Additional Course Fee Required

PE 174C – Athletic Training Clinical Level Two A     4 credit hours

Directs students through the clinical competencies designated for the clinical level in which they are assigned. Students will be responsible for achieving demonstration of competency in a specified number of psychomotor, cognitive, and affective activities. Many of the topics addressed will be expanded in the field experience portion of the clinical education aspect of the degree program.
Prerequisite: Formal acceptance into the Athletic Training Education Program and PE 174A and PE 174B
Additional Course Fee Required

PE 174D – Athletic Training Clinical Level Two B     3 credit hours

Directs students through the clinical competencies designated for the clinical level in which they are assigned. Students will be responsible for achieving demonstration of competency in a specified number of psychomotor, cognitive, and affective activities. Many of the topics addressed will be expanded in the field experience portion of the clinical education aspect of the degree program.
Prerequisite: Formal acceptance into the Athletic Training Education Program and PE 174A and PE 174B
Additional Course Fee Required

PE 174E – Athletic Training Clinical Level Three A     1 credit hour

Directs students through the clinical competencies designated for the clinical level in which they are assigned. Students will be responsible for achieving demonstration of competency in a specified number of psychomotor, cognitive, and affective activities. Many of the topics addressed will be expanded in the field experience portion of the clinical education aspect of the degree program.
Prerequisite: PE 174D
Additional Course Fee Required

PE 174F – Athletic Training Clinical Level Three B     1 credit hour

Directs students through the clinical competencies designated for the clinical level in which they are assigned. Students will be responsible for achieving demonstration of competency in a specified number of psychomotor, cognitive, and affective activities. Many of the topics addressed will be expanded in the field experience portion of the clinical education aspect of the degree program.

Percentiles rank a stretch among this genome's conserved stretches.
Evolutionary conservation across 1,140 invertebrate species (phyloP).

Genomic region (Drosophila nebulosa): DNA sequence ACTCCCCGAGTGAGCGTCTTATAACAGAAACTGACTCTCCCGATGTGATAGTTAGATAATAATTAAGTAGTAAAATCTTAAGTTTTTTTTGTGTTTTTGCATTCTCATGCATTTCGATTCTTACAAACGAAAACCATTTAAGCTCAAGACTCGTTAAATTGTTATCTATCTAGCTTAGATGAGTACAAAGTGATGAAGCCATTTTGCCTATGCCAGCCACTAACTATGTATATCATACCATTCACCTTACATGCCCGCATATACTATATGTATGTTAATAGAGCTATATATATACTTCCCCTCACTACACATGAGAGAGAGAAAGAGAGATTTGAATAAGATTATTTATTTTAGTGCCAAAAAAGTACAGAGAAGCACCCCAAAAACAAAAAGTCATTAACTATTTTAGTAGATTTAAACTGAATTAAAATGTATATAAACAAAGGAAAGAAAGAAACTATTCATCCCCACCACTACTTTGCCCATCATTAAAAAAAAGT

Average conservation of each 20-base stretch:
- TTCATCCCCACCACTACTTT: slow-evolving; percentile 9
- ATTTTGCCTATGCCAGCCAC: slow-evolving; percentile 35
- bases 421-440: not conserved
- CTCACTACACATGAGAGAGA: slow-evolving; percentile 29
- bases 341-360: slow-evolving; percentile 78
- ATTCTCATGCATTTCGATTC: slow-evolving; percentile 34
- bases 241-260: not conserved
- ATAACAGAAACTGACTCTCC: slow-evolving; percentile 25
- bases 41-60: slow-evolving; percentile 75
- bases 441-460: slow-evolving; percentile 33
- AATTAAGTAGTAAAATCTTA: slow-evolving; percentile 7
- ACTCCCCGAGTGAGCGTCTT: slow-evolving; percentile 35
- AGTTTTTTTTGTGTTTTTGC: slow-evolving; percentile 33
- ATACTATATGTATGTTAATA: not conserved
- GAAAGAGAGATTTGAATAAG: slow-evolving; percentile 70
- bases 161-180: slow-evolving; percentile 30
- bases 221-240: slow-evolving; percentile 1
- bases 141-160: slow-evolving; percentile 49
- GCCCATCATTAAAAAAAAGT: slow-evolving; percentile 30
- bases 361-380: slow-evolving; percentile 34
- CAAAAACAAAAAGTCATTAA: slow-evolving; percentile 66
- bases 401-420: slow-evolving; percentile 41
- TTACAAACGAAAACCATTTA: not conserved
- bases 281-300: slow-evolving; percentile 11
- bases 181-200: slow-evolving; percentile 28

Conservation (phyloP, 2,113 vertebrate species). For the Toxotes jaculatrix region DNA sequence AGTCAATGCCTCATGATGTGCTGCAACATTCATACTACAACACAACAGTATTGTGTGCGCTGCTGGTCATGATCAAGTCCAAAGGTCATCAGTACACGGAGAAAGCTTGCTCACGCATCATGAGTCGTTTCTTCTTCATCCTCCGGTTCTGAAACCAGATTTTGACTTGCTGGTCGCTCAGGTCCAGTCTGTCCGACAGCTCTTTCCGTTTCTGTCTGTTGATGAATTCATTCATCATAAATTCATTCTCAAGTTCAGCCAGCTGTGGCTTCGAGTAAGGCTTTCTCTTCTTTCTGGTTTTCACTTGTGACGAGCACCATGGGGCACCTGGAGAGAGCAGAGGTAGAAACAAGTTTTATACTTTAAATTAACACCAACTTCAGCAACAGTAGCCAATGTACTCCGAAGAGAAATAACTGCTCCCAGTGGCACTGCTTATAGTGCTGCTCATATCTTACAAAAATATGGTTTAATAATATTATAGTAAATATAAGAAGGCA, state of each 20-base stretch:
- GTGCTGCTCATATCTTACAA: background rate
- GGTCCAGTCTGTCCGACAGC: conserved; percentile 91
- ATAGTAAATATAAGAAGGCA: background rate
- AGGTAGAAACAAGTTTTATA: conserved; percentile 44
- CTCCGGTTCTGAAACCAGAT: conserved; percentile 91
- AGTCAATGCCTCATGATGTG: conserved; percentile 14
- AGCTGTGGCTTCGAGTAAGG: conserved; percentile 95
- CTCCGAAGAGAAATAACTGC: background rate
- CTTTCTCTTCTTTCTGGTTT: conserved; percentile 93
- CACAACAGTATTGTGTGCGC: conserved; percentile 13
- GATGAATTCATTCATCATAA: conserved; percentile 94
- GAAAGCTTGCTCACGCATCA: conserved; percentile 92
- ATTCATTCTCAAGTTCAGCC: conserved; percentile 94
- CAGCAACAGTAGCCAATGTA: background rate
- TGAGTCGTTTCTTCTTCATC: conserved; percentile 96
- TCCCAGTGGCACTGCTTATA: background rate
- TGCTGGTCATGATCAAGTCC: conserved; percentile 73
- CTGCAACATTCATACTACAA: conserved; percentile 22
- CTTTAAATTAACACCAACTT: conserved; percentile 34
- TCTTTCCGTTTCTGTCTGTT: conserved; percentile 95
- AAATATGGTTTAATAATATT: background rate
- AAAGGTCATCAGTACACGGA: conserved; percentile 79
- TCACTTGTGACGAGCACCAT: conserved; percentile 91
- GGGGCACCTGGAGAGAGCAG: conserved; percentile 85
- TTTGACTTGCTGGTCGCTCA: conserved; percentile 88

Prerequisite: PE 174E
Additional Course Fee Required

PE 188 – GS Portal     3 credit hours

Students analyze critical issues confronting individuals and society in a global context as they pertain to the discipline in which the Portal course is taught. The Portal is intended to help students succeed in their university education by being mentored in process of thinking critically about important ideas and articulating their own conclusions. Students may take the Portal in any discipline, irrespective of their major or minor. Satisfies the General Studies Portal course requirement. Students may take their Portal course in any discipline. Students who transfer 24 or more hours of General Studies credit to UNK are exempt from taking a portal course.
Total Credits Allowed: 6.00
Prerequisite: First year freshman standing or sophomore standing only.

PE 200 – Teaching Sport Skills and Non-Rhythmic Activities     2-3 credit hours

The course will provide pre-service K-12 physical education teachers with theoretical knowledge and opportunities to apply content knowledge in the development of sport and non-rhythmic activities and lessions
Prerequisite: PE 100 and PE 121

PE 210 – Scuba     2 credit hours

Background, principles and techniques of scuba diving. Certification may be awarded at the discretion of instructor. A special fee will be assessed for the course.

PE 211 – Advanced Sports     1 credit hour